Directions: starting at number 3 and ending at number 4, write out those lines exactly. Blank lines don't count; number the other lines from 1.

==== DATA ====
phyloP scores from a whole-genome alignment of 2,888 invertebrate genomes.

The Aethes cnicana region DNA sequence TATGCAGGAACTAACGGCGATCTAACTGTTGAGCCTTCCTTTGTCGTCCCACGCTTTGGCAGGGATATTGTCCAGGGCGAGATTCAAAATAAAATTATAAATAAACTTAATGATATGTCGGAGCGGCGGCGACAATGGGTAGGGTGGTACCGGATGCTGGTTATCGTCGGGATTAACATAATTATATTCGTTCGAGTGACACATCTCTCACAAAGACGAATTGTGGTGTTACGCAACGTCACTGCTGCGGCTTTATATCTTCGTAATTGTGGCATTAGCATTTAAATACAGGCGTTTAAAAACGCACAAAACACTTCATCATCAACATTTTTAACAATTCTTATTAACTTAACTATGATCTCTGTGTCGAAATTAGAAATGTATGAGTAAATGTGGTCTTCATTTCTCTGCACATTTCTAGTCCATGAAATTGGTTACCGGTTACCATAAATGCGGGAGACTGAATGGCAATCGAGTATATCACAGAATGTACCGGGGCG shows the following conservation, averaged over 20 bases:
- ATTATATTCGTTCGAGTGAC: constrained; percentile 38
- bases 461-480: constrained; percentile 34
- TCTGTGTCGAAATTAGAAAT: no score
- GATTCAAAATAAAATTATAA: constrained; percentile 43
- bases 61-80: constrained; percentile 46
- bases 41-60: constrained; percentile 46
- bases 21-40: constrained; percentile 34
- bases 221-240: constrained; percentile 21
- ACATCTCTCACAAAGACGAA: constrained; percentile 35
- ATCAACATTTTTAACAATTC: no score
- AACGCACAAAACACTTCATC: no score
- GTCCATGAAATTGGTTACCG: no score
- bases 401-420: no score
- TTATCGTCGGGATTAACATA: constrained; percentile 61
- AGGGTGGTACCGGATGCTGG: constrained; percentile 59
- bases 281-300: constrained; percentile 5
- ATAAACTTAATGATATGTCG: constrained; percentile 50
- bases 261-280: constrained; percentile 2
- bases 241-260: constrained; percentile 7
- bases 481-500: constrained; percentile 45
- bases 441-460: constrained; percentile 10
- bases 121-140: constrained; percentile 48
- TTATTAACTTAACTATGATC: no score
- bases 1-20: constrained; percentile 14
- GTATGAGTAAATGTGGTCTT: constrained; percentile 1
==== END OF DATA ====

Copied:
- ATTATATTCGTTCGAGTGAC: constrained; percentile 38
- bases 461-480: constrained; percentile 34